RECORDING WEEK 2023: There are many ways to record your music, and you don't have to be in a traditional studio environment to get good results.
Capturing musicians playing together can reap great rewards in terms of dynamics and practicality, and showcase your band's chemistry together. Here's our 10-step guide to getting started with it…
1. Get the right gear first
As well as your instruments and amps, you'll need a laptop capable of running DAW software such as Cubase, or if you're old-school, a multi-track Portastudio. You'll also need an interface that can take multiple XLR inputs; eight would be ideal to cover amps, drums and room mics, too.
With that in mind, you'll also need plenty of XLR cables, and it's worth labelling them with each source (eg, Guitar Amp 1) so the signal paths don't get confusing.
Dynamic mics for amps are a must, as is a set of condenser and dynamic mics for the drums. If possible, an extra condenser or two to use as ambient mics is useful for capturing more of the overall sound of the band in the room.
You might decide to DI some sources, too; bass and acoustic amps are prime candidates, as they often feature XLR outputs. Also, bring spare strings, patch leads and guitar cables, because you never know!
Before setting up to track your band, make sure you choose a song, or songs, to record that you can play consistently well live. You're going to be capturing the instruments live and while you may leave solos and vocals for a separate session, you need to nail your live parts and make sure the band dynamic and tone is as good as can be.
Having a friend who can engineer is useful, as it allows you to focus on your performance and speeds up the process of checking levels, and starting/stopping recording. Next, you need to choose your location. It could be your usual practice room or even a village hall, but you'll need enough space to position your band and not have excessive unwanted reverb…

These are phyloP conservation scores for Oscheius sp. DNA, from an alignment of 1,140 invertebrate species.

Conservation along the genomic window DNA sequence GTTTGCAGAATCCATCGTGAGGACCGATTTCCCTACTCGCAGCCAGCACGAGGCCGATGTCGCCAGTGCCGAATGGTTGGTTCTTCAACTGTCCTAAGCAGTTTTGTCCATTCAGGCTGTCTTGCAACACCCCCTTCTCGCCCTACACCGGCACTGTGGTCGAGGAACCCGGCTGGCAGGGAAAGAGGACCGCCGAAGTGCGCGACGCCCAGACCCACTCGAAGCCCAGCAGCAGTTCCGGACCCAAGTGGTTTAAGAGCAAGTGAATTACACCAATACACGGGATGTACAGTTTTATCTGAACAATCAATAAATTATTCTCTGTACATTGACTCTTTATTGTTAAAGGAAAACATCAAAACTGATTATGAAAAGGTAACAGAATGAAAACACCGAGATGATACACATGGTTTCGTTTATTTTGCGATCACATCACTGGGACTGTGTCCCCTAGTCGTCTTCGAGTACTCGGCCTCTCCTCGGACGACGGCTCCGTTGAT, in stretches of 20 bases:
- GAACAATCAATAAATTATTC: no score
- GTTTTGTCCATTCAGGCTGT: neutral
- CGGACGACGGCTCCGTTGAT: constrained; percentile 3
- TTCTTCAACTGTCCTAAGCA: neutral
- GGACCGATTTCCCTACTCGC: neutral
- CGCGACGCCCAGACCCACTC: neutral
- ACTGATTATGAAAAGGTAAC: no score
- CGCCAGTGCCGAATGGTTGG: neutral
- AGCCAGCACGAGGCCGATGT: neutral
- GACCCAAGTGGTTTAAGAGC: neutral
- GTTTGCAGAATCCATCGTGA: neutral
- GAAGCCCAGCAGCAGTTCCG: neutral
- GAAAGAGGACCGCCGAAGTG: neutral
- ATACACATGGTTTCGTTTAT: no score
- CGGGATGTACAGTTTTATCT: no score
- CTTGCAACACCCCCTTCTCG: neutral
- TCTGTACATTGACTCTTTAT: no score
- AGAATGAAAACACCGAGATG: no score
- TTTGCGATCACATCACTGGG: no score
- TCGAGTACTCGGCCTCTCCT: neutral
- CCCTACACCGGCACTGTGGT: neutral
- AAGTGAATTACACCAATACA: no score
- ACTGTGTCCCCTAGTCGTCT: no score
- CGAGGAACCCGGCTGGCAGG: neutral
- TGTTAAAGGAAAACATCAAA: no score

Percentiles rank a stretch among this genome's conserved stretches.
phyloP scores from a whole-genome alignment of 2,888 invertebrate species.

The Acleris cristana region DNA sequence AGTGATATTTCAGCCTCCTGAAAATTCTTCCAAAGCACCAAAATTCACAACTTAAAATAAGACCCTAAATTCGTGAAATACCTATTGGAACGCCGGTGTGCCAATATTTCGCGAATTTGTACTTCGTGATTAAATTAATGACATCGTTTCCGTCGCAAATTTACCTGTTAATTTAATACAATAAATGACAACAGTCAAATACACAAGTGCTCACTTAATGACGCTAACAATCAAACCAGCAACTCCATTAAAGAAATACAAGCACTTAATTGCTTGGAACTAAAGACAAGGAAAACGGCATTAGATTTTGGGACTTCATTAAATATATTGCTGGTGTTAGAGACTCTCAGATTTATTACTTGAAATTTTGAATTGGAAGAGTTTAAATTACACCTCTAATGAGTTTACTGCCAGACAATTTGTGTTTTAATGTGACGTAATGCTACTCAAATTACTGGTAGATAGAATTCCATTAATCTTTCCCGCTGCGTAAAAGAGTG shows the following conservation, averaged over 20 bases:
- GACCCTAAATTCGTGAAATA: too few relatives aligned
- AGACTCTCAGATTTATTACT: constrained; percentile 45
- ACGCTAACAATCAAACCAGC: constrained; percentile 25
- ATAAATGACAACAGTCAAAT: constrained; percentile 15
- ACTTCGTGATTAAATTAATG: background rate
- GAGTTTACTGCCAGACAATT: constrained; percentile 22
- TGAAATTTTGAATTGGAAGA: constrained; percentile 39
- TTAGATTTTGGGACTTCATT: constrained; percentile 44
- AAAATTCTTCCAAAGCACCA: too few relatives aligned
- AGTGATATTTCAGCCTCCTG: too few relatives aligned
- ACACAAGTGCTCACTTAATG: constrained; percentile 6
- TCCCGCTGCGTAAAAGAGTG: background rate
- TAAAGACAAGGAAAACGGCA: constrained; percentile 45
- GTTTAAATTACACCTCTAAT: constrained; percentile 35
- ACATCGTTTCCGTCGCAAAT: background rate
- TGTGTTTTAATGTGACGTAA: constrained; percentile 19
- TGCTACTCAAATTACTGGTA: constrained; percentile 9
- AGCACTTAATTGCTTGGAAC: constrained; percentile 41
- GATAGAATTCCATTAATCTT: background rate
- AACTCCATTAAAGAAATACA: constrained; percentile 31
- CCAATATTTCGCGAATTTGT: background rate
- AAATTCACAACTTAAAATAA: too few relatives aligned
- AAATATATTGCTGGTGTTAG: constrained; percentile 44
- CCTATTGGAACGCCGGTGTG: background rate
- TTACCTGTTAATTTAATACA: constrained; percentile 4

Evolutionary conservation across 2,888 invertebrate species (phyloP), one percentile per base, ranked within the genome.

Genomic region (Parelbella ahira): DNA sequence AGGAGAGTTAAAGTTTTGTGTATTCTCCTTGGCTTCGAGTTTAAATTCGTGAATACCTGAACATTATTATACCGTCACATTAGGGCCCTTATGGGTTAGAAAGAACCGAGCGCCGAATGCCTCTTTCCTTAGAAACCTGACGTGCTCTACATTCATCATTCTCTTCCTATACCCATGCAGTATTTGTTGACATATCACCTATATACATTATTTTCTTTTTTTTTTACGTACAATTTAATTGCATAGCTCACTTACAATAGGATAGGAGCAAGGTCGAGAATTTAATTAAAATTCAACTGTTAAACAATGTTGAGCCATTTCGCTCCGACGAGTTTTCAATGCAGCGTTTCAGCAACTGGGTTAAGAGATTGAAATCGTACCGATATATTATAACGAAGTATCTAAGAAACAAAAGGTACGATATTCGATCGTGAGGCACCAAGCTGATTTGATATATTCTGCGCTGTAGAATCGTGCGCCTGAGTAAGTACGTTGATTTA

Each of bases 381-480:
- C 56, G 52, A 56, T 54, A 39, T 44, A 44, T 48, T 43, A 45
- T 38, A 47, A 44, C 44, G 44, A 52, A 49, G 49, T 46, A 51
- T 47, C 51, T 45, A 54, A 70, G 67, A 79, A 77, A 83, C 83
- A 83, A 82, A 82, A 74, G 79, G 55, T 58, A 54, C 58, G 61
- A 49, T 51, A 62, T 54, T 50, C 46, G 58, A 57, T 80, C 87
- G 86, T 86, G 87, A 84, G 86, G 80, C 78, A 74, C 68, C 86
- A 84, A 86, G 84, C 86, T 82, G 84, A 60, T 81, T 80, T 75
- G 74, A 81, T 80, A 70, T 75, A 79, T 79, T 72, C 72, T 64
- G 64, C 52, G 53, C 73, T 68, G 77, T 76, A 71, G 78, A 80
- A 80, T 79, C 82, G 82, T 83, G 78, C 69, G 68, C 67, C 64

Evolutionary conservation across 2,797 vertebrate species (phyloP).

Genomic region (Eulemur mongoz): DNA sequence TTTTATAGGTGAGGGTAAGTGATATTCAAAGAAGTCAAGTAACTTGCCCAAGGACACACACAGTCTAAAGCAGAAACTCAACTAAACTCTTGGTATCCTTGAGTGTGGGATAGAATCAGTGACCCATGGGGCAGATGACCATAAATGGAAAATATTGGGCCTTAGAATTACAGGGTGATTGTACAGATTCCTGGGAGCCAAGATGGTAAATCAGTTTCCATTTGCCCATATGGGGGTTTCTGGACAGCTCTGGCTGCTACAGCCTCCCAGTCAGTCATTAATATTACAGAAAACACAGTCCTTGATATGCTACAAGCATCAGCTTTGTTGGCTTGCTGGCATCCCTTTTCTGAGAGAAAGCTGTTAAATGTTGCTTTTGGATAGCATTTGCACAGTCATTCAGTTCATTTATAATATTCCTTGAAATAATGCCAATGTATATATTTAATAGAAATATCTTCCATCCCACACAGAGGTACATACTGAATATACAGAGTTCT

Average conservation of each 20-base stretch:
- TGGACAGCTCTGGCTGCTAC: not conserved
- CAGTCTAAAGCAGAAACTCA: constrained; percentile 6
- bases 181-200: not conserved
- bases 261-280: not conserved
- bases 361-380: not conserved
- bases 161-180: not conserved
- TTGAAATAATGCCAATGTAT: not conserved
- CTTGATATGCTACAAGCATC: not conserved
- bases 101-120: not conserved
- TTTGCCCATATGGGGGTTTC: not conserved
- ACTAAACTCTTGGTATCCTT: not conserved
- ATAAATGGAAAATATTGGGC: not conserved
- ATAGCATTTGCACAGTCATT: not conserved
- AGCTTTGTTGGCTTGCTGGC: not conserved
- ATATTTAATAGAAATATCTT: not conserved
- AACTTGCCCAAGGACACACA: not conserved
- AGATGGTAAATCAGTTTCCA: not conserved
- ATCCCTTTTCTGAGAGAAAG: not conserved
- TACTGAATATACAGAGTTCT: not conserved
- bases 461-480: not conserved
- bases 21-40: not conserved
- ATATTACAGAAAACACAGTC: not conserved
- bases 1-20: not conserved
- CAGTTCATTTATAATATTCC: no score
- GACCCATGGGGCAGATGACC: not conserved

Having a mate to be your engineer can simplify and speed up the process
3. Positioning the band
Because you'll be using mics to record the instruments, 'spill' or 'bleed' is inevitable between them. This is when the instrument on one mic is picking up the sound of another. It tends to happen less with the close mics you'll have on amps, but the drums are a loud instrument and spill from them is likely.
Because of this it's advisable to record your vocals in a separate session rather than have a sensitive condenser mic picking up the other instruments as well. You can minimise bleed between the other instruments by positioning musicians in a semi-circle or horseshoe shape so they're spaced out from each other but still close enough to communicate but amps aren't facing each other where they could cause feedback.
4. Drum mic'ing basics
Using a four-mic setup for the drums to capture clean sound, start with the overhead mics first. These capture the sound of the kit being played in the room and help produce a clearer cymbal sound.
Start by positioning them six feet above ground level and aimed down at the kit. It's vital that they are equal distances from the kit to avoid mic phasing (which happens when the sound is hitting each mic at different times).
For the kick drum, the closer you position the mic to the batter head (the side that is hit) the more attack you'll get from the sound. You may also choose to place a pillow inside the kick drum as a muffler to reduce unwanted overtones and help give a punchier, less boomy sound.
For the snare, position the dynamic mic a couple of inches above and an inch from the edge of it. The further you move it away, the more room ambience you'll get. And to reduce the amount of hi-hat cymbal sound hitting the snare mic, make sure it's facing directly away from the hi-hat.
Make sure your overhead drum mics are equidistant to avoid mic phasing
5. Recording guitars